Stathis Papaioannou writes:
> Yes; hence, everyone is immortal. But leaving that much-debated issue aside 
> for now, I'm not sure that I understand what, if anything, you would accept 
> as a method of surviving the death of your physical body. Would you consider 
> that scanning your brain at the moment of death and uploading your mind to a 
> computer constitutes survival? What about the Star Trek teleporter: is that 
> a method of transportation or of execution? If you can accept the 
> possibility that you can survive the death of your physical body at all, 
> then I think you have to accept that the people in my thought experiment are 
> *not* killed, despite the death of their physical bodies, just as in the 
> case of mind uploading or teleportation.

I guess I would say, I would survive death via anything that does not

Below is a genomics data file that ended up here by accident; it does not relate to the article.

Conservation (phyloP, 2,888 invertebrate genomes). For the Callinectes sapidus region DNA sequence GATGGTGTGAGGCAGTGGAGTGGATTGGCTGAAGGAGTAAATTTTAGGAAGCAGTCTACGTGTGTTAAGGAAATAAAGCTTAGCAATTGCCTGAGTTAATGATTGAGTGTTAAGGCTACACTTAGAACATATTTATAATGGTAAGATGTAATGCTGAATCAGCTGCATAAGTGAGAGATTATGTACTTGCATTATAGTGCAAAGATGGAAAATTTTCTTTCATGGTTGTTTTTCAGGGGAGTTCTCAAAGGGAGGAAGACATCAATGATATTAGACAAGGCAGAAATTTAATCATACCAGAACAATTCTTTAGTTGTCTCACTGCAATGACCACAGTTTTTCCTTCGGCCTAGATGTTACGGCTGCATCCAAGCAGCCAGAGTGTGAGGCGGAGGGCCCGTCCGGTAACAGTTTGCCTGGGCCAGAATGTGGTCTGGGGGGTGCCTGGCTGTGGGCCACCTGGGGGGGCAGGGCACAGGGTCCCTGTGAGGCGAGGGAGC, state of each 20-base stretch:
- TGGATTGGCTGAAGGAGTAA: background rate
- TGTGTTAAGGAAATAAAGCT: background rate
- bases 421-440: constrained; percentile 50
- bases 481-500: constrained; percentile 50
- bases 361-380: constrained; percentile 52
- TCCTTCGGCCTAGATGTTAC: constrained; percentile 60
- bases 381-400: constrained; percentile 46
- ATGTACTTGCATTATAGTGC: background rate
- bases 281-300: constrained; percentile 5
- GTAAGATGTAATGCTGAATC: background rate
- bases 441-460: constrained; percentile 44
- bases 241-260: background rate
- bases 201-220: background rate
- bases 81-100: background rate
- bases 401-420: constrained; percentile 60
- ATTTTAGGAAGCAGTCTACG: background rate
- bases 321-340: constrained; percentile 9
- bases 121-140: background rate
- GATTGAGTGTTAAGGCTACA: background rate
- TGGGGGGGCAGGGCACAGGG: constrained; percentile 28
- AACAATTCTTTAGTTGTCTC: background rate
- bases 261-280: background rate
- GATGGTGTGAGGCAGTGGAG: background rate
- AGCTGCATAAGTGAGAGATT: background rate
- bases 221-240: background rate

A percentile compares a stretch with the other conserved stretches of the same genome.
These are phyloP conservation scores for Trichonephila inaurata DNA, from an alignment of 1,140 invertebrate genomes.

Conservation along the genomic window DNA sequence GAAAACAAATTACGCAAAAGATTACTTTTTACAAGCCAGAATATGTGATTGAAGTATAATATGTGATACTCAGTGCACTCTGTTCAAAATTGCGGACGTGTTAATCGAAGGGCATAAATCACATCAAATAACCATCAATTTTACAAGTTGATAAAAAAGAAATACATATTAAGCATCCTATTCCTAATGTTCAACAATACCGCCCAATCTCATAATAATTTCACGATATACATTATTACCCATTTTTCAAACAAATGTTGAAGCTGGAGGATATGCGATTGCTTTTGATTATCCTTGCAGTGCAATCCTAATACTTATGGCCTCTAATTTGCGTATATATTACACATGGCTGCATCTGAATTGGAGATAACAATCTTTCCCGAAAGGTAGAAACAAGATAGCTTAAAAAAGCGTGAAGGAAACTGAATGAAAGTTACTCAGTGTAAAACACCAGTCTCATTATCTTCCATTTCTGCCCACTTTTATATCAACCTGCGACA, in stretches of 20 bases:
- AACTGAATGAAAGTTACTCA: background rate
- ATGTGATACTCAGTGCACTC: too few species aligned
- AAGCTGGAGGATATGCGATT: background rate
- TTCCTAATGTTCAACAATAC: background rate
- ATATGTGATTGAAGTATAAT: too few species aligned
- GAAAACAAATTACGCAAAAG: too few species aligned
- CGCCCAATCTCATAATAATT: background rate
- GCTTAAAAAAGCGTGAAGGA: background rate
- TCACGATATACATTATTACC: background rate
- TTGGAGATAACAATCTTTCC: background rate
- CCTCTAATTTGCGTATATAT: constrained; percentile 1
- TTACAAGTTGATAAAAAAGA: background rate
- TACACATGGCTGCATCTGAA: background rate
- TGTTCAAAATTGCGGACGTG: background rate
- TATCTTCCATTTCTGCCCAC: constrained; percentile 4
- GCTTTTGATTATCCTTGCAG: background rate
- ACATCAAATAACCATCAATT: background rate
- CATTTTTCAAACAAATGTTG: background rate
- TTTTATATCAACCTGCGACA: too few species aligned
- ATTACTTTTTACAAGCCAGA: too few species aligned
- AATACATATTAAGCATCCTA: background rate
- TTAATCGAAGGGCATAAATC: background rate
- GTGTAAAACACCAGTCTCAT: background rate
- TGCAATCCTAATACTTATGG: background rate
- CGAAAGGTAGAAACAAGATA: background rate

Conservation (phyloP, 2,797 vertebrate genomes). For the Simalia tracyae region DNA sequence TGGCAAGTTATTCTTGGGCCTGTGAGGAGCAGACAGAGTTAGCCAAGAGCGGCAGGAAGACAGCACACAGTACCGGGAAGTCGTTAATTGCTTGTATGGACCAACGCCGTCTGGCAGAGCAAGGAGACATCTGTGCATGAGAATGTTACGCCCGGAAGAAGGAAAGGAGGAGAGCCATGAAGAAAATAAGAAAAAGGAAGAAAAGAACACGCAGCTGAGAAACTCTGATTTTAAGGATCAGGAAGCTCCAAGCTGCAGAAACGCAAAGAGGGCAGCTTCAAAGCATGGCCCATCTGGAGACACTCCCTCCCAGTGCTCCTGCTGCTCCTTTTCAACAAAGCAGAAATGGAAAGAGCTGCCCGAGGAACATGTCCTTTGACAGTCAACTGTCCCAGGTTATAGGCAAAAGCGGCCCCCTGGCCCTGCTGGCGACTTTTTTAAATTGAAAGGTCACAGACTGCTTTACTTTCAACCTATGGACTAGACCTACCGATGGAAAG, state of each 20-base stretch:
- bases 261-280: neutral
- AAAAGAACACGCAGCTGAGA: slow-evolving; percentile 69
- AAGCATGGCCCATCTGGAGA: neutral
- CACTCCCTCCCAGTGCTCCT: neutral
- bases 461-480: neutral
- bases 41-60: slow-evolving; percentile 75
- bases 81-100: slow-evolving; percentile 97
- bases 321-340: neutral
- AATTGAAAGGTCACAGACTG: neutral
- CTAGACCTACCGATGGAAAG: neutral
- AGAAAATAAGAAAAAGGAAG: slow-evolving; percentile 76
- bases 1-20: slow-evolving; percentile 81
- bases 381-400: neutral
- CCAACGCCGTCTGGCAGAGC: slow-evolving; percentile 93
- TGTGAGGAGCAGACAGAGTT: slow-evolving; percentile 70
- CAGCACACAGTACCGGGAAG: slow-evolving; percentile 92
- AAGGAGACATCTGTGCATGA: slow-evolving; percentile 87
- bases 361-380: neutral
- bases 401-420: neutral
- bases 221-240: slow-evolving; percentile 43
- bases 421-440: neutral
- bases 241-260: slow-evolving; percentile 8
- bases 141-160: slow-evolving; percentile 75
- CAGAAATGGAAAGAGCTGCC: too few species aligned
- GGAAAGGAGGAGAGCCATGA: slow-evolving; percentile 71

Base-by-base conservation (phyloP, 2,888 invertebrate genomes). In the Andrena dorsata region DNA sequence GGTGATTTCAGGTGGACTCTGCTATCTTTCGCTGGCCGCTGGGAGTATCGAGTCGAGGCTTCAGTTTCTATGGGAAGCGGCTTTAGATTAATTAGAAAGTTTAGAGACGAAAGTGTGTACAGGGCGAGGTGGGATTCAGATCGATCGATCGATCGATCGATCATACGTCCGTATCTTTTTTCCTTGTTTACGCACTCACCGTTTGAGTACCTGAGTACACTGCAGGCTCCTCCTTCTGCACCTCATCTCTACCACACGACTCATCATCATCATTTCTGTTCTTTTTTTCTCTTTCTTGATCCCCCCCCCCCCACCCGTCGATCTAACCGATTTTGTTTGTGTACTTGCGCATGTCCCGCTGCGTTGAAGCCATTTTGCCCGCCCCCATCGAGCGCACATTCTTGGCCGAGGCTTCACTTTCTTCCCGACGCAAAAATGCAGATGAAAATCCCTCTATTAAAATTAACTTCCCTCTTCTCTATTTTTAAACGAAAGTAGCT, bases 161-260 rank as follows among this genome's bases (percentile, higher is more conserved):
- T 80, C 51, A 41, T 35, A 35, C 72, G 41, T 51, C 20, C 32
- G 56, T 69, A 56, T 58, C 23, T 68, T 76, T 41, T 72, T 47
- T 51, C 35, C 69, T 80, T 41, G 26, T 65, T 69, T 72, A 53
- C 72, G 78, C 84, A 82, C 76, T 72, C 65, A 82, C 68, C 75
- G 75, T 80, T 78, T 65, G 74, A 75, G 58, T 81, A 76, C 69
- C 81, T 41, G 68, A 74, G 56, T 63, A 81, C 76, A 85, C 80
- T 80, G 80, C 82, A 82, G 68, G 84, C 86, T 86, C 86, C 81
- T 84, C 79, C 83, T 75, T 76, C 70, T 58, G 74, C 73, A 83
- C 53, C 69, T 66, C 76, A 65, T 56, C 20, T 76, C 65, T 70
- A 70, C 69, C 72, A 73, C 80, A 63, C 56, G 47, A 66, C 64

reduce my measure.  If I am stopped here, I should be started over there,
or back then, or when such-and-such happens.  If my measure is conserved
then I can be happy.  If it can be increased, I will be that much happier.

Both uploading and transporting conserve measure, so they are not death.
Being killed and having only one in 10^100 of me continue does reduce
my measure, so that is death, death on a scale that has never been seen
before in the universe.  (Compensated by birth on a scale that has never
been seen before... So morally maybe it's not that bad.  Still it's
jerking people around to an amazing degree.)

Hal Finney

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